Monday, April 17, 2006

Sorry, NO gods Allowed


I challenge you: name one Western or Middle Eastern Goddess not splattered in some way under the thumb of violent male gods. Hera, Ishtar, Hecate, Minerva, Diana, Demeter, Freya, Brighid, Cerridwen, the Morrigan, Kali, Aphrodite -- all of them existed in pantheons with brutal male gods hanging over their heads, raping them, tearing them to shreds, killing their beloveds, or otherwise beating them up in some way, shape or form.

To find Goddesses free of this tripe, how far back do we need to go? The answer: To 1450 BCE and the ancient Minoans:

"… The most apparent characteristic of Minoan religion was that it was polytheistic and matriarchal, that is, a goddess religion; the gods were all female, not a single male god has been identified until later periods.

"Many religious and cultural scholars now believe that almost all religions began as matriarchal religions, even the Hebrew religion (where Yahweh is frequently referred to as physically female), but adopted patriarchal models in later incarnations.

"… The Cretans … do not seem to have evolved either gender inequality nor adapted their religion to a male-centered universe. The legacy of the goddess religion seems to still be alive today. Both Greece and Crete are Greek Orthodox Christian. In Greece, however, only women regularly swear by the name of the Virgin Mary, while in Crete both men and women swear by her name, particularly the epithet, "Panagia," or "All-Holy."

"The head of the Minoan pantheon seems to have been an all-powerful goddess which ruled everything in the universe. This deity was a mother deity, that is, her relationship to the world was as mother to offspring, which is a fundamentally different relation than the relationship of the father to his offspring.

"This is an impossibly difficult difference to really understand, but Sigmund Freud in Moses and Monotheism hints at its fundamental aspect. The relationship between a mother and offspring is a real, biological relationship that can be concretely demonstrated (the child comes from the mother).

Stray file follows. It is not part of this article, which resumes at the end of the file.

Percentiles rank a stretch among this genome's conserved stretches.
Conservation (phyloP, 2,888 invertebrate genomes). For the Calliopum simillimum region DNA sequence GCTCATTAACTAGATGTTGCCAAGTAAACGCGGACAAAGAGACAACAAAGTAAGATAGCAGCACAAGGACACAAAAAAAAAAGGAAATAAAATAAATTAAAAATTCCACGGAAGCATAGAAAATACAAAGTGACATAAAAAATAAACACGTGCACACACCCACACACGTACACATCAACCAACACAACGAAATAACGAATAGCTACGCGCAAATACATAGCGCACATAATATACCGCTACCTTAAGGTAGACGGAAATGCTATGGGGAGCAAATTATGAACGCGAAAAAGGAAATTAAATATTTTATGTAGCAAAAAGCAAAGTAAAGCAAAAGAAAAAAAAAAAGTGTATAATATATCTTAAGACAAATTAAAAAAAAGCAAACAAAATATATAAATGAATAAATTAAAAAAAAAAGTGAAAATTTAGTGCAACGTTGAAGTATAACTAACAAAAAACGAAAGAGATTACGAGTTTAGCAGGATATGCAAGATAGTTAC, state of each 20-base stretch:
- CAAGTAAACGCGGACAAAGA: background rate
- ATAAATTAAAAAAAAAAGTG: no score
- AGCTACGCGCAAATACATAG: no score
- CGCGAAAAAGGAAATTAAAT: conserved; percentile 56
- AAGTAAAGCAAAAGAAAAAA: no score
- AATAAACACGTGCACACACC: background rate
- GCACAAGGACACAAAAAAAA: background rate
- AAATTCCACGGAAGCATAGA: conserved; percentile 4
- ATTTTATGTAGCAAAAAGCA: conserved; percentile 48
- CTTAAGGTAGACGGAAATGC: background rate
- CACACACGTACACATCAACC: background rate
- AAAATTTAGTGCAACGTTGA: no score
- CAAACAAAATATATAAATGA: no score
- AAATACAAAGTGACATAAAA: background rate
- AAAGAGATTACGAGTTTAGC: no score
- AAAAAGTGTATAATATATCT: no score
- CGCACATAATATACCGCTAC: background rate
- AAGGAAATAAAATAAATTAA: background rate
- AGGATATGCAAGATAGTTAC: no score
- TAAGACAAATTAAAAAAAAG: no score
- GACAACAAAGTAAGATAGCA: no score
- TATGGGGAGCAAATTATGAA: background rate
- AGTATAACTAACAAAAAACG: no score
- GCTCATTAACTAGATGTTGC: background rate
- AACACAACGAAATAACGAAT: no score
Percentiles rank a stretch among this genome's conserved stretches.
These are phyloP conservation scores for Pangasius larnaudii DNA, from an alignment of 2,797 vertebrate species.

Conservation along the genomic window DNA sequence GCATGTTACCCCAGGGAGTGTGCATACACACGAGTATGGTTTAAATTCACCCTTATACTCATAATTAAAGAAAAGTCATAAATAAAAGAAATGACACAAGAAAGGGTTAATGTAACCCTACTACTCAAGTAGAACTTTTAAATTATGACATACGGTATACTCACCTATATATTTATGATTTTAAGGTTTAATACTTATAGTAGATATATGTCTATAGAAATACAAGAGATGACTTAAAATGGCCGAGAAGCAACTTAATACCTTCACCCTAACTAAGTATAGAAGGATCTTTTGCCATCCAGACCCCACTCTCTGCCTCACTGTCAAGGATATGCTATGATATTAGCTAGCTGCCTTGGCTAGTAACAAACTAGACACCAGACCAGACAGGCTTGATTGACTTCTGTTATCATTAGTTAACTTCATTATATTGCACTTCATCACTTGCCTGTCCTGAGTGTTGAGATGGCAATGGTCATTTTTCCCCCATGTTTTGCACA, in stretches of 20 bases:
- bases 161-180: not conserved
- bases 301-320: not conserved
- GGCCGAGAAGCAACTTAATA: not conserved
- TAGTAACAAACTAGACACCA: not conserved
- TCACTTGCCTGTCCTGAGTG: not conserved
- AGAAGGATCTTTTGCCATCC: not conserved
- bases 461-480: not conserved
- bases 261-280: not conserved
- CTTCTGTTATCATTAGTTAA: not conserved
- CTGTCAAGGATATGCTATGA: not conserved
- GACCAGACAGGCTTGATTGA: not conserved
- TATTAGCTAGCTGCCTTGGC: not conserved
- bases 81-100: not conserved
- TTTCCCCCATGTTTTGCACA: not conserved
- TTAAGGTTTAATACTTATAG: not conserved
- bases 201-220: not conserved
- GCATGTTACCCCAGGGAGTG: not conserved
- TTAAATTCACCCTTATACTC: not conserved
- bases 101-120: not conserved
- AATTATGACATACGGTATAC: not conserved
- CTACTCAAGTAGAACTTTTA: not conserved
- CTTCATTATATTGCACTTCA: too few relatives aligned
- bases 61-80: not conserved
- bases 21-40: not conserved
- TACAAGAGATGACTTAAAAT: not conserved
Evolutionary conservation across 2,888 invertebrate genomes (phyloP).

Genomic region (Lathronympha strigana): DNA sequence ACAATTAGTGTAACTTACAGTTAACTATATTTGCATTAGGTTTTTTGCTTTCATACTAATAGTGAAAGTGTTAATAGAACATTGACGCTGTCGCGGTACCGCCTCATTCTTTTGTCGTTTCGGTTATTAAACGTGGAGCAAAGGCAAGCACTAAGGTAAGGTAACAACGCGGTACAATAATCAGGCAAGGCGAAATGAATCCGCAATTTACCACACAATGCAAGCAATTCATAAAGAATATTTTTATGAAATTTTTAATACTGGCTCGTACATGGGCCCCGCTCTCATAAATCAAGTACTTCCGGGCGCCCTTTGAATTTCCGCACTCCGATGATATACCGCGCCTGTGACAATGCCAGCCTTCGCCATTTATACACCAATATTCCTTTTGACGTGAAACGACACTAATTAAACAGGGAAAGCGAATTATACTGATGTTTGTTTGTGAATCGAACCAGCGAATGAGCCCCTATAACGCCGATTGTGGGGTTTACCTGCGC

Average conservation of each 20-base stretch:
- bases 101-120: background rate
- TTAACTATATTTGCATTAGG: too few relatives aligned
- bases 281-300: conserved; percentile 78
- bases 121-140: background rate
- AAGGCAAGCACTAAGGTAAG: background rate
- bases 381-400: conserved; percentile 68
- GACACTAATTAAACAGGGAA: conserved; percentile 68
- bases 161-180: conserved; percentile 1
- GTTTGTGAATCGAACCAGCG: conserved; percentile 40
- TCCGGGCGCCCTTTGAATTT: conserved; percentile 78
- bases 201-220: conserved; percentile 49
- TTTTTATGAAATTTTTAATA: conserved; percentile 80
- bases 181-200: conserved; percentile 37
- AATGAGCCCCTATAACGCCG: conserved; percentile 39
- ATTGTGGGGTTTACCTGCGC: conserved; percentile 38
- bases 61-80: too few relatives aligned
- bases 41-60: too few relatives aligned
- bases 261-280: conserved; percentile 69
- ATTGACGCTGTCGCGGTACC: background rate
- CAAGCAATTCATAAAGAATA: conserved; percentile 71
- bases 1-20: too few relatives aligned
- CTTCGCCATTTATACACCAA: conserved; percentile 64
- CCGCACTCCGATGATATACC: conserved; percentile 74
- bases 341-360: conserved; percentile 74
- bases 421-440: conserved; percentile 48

"The relationship to the father is also a biological relationship, but it can only be inferred (because the child doesn't come directly from the father's body). It is inferred symbolically, that is, the child looks like the father. One aspect of goddess religion, then, is a fundamentally closer relationship, kinship and otherwise, to the deity, whereas god religions tend to stress distance. These, however, are only guesses because so little comes down to us about goddess religions of antiquity.

"… There are numerous representations of goddesses, which leads to the conclusion that the Cretans were polytheistic, while others argue that these represent manifestations of the one goddess. There are several goddesses we can distinguish, though. The first one we call "The Lady of the Beasts," or the "Huntress"; this goddess is represented as mastering or overcoming animals.

"In a later incarnation, she becomes "The Mountain Mother," who is standing on a mountain and apparently protects the animals and the natural world. … Most scholars believe that the principle female goddesses of Greek religions, such as Hera, Artemis, and so on, ultimately derive from the Minoan goddesses. …"


From a learning module at Washington State University
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The above is one of the best images we have of the/an ancient Minoan Goddess. This is a 15th-century BC wall painting from the island of Santorini. Interestingly, even books on the Minoan culture on Santorini often do not show this fabulous piece of art. Why do you think that might be the case, hmmmmm?

10 comments:

Anne Johnson said...

Hey Goddess Friend: the God Hates Fags morons are going to demonstrate at the National Naval Hospital near D.C. on 4/29. Don't know about you, but this pushes me over the righteous edge.